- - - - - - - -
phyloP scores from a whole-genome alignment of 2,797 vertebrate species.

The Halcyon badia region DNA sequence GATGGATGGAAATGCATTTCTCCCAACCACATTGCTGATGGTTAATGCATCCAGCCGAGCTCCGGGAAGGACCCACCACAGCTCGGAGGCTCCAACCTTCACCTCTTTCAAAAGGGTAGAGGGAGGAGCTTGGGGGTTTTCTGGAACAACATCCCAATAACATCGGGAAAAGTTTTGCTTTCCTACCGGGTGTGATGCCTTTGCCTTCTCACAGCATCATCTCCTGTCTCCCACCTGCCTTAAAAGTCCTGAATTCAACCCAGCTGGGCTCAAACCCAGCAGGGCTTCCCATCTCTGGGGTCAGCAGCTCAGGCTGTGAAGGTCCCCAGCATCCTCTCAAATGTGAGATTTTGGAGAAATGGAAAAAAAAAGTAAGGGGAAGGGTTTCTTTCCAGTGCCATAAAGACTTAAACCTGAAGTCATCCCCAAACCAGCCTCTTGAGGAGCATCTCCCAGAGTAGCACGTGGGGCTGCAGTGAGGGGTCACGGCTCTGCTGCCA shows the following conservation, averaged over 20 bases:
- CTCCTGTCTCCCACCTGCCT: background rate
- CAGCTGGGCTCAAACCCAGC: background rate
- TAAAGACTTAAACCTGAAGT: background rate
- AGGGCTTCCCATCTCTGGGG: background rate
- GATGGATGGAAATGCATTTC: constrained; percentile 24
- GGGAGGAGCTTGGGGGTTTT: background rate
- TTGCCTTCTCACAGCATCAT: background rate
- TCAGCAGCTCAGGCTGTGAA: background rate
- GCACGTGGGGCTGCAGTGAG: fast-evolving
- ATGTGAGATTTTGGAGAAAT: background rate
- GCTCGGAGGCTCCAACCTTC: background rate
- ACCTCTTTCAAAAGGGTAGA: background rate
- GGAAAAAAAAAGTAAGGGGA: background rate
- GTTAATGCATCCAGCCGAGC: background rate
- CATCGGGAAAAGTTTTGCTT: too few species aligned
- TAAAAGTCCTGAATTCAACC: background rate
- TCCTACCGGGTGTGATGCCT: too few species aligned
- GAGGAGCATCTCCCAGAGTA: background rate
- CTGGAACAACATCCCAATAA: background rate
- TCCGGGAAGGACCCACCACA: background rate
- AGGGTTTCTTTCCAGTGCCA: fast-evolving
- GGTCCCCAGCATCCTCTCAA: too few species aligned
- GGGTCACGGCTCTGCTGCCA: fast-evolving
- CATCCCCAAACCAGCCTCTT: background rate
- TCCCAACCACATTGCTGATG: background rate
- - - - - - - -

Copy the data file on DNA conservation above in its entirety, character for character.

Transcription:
phyloP scores from a whole-genome alignment of 2,797 vertebrate species.

The Halcyon badia region DNA sequence GATGGATGGAAATGCATTTCTCCCAACCACATTGCTGATGGTTAATGCATCCAGCCGAGCTCCGGGAAGGACCCACCACAGCTCGGAGGCTCCAACCTTCACCTCTTTCAAAAGGGTAGAGGGAGGAGCTTGGGGGTTTTCTGGAACAACATCCCAATAACATCGGGAAAAGTTTTGCTTTCCTACCGGGTGTGATGCCTTTGCCTTCTCACAGCATCATCTCCTGTCTCCCACCTGCCTTAAAAGTCCTGAATTCAACCCAGCTGGGCTCAAACCCAGCAGGGCTTCCCATCTCTGGGGTCAGCAGCTCAGGCTGTGAAGGTCCCCAGCATCCTCTCAAATGTGAGATTTTGGAGAAATGGAAAAAAAAAGTAAGGGGAAGGGTTTCTTTCCAGTGCCATAAAGACTTAAACCTGAAGTCATCCCCAAACCAGCCTCTTGAGGAGCATCTCCCAGAGTAGCACGTGGGGCTGCAGTGAGGGGTCACGGCTCTGCTGCCA shows the following conservation, averaged over 20 bases:
- CTCCTGTCTCCCACCTGCCT: background rate
- CAGCTGGGCTCAAACCCAGC: background rate
- TAAAGACTTAAACCTGAAGT: background rate
- AGGGCTTCCCATCTCTGGGG: background rate
- GATGGATGGAAATGCATTTC: constrained; percentile 24
- GGGAGGAGCTTGGGGGTTTT: background rate
- TTGCCTTCTCACAGCATCAT: background rate
- TCAGCAGCTCAGGCTGTGAA: background rate
- GCACGTGGGGCTGCAGTGAG: fast-evolving
- ATGTGAGATTTTGGAGAAAT: background rate
- GCTCGGAGGCTCCAACCTTC: background rate
- ACCTCTTTCAAAAGGGTAGA: background rate
- GGAAAAAAAAAGTAAGGGGA: background rate
- GTTAATGCATCCAGCCGAGC: background rate
- CATCGGGAAAAGTTTTGCTT: too few species aligned
- TAAAAGTCCTGAATTCAACC: background rate
- TCCTACCGGGTGTGATGCCT: too few species aligned
- GAGGAGCATCTCCCAGAGTA: background rate
- CTGGAACAACATCCCAATAA: background rate
- TCCGGGAAGGACCCACCACA: background rate
- AGGGTTTCTTTCCAGTGCCA: fast-evolving
- GGTCCCCAGCATCCTCTCAA: too few species aligned
- GGGTCACGGCTCTGCTGCCA: fast-evolving
- CATCCCCAAACCAGCCTCTT: background rate
- TCCCAACCACATTGCTGATG: background rate